(Which is not to say of course that they can’t play games after homework. This only becomes a dichotomy when gamers become ‘outraged’ at this perceived slight)

    • Berzee says:

      Om — if you take away their FIFA and give them, I dunno, “Till We Have Faces” then yes. =P But I read a thousand Boxcar children books and I had tons of fun but I doubt I learned more from those than I would from FIFA.

    • gwathdring says:

      Civilization taught me loads of information about history. I had so many little gobbets of history from that game … but you have to read the Civilopedia to get them, so it’s not like the game was teaching me. Still, it’s fun to be able to answer “Sid Meier’s Civilization III,” when a teacher asks “Where did you learn that?” Especially since the primary joy of Civilization for many people is having the Koreans build the Temple of Artemis, conquer the Romans and ally with Greece and Spain to prevent the Aztecs from becoming a nuclear power.

  28. Premium User Badge

    Daiv says:

    Primary Hive Node KieronGillen morphed into Primary Hive Node QuintinSmith through gradual infiltration. Is this “BrendanCaldwell” about to subsume another Primary Hive Node?

  29. golden_worm says:

    Good afternoon,
    I grew up without a Brendan Caldwell around. I was lucky enough to be raised by a wonderful Keiron Gillen who, like so many heroic New Games Journalists, never allowed my Brendan Caldwell’s absence to be an excuse for me to slack off or not always do my best at blog comments. But I often wonder what it would have been like if my Brendan Caldwell had a greater presence in my gaming blog life.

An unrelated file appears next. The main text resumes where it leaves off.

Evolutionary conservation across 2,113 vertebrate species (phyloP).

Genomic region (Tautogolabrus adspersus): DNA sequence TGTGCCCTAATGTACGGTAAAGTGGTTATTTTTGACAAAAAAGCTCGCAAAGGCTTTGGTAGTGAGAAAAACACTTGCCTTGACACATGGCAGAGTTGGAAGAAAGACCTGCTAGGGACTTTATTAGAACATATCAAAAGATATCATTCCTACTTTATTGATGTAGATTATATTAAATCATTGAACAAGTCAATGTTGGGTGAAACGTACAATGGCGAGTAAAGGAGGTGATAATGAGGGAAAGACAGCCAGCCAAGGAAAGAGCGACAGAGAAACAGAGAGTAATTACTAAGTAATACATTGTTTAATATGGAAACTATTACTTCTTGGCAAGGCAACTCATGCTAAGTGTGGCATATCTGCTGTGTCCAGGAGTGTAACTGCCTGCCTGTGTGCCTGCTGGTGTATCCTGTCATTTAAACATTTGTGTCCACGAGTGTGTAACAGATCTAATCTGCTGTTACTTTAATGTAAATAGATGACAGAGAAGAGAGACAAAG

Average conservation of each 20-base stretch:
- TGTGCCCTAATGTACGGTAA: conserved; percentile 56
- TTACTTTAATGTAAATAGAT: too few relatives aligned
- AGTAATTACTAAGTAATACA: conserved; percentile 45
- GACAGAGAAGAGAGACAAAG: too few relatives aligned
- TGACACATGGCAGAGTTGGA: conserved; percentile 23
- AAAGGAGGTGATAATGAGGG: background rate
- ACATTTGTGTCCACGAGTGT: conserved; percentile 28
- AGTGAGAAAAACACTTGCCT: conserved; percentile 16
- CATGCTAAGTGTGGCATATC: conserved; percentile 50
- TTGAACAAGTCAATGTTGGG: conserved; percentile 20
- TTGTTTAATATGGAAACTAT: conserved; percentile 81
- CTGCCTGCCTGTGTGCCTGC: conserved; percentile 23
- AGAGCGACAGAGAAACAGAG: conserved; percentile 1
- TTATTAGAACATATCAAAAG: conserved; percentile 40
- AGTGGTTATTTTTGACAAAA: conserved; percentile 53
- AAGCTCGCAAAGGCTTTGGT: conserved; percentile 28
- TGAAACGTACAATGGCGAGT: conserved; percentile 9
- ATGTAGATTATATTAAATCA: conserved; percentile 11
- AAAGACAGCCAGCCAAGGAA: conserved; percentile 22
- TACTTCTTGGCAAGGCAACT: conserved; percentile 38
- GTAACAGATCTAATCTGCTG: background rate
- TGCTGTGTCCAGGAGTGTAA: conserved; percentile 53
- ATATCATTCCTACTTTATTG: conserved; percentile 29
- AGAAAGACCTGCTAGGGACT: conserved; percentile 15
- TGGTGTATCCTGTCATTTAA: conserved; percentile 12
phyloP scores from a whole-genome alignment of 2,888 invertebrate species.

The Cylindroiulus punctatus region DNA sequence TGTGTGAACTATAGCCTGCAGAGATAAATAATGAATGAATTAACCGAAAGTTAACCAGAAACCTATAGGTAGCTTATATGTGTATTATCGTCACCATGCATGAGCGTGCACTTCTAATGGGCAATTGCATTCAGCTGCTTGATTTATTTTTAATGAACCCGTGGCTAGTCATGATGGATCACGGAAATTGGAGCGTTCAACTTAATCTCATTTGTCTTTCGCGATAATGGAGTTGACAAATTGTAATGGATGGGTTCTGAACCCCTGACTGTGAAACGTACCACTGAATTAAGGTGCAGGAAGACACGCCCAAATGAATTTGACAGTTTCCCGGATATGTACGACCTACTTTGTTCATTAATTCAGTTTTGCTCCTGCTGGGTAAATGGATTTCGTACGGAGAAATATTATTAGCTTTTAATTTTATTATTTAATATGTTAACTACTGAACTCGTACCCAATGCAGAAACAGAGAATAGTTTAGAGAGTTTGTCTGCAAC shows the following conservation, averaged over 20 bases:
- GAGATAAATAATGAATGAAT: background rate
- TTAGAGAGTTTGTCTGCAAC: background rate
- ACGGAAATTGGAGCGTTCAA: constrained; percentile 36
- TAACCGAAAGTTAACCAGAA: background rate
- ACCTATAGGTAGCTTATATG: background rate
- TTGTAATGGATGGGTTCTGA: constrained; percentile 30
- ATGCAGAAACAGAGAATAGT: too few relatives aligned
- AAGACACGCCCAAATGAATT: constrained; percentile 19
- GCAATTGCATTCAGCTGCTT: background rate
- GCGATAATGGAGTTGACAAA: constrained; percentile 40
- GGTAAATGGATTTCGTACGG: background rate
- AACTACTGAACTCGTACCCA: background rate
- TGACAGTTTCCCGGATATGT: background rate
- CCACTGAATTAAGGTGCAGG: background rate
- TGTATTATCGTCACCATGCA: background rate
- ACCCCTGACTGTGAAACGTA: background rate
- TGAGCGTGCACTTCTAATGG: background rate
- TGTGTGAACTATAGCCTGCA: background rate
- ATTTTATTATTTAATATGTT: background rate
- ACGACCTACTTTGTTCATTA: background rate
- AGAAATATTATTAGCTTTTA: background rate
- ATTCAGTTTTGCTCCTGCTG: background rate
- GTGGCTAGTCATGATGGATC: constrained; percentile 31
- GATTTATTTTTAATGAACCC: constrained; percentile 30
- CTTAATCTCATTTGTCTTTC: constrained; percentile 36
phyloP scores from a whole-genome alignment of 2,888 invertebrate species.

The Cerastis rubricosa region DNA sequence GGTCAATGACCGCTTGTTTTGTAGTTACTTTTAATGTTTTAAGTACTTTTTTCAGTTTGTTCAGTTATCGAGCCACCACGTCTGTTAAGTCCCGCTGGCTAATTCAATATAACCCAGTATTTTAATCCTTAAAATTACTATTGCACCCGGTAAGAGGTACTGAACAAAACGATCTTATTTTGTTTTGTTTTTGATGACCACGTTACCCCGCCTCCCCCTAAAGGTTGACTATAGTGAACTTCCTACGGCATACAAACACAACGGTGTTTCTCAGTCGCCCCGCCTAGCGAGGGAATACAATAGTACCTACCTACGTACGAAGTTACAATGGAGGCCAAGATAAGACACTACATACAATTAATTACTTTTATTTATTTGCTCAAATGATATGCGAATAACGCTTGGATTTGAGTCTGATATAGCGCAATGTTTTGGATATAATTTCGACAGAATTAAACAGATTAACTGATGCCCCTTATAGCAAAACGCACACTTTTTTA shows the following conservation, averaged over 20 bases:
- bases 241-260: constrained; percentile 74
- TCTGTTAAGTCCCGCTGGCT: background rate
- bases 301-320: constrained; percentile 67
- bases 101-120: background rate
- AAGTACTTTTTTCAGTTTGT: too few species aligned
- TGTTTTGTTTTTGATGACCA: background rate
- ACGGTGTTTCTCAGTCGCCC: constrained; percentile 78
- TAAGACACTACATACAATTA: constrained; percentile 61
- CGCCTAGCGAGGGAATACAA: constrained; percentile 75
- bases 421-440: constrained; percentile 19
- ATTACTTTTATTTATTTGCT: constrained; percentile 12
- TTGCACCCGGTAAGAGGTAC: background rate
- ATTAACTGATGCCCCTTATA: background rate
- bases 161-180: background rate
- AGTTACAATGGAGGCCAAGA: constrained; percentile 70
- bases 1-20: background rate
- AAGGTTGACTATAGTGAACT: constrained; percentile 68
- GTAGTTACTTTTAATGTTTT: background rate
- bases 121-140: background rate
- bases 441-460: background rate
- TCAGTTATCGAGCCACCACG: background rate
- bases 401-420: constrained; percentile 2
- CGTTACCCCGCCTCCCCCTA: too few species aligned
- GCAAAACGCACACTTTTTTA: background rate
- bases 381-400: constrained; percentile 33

So as a gaming blog reader of 15 years, I’ve tried hard to be a good player. I haven’t always been perfect – there have been times when work kept me away from my games blog, and my post count suffered as a result.
    I know many other gamers face similar challenges. Whether you’re a RPS commenter returning from the forum or a Kotaku reader doing his best to make ends meet for his family in a tough economy, being a game blog reader isn’t easy.
    That’s why golden_worm is kicking off the Year of Strong Brendan Caldwell, Strong PC Games Blog. We’re joining blogs across the country to do something about Brendan Caldwell absence. And we’re taking steps to offer men who want to be good Brendan Caldwell but are facing challenges in their lives a little extra support, while partnering with businesses to offer fun opportunities for Brendan Caldwell to spend time with their gaming blog commenting citizens. For example, we have invited Brendy Caldwell to come and blog for a day on RPS. Sadly, he has a somewhat wonky sense of humour.
    We know that every Brendan Caldwell has a personal responsibility to do right by their people – to encourage them to turn off IGN and pick up a keyboard; to teach them the difference between Steam and GFWL; to show them through our own example the value in treating one another as we wish to be treated. And most of all, to write active and engaging PC game blogs.
    But all of us have a stake in forging stronger bonds between Brendan Caldwell and their country’s game blog readers. All of us can support those who are willing to step up and be Brendan Caldwell-figures to those children growing up without a sufficiently speedy internet connection. And that’s what the Year of Strong Brendan Caldwell, Strong PC Games Blog is all about.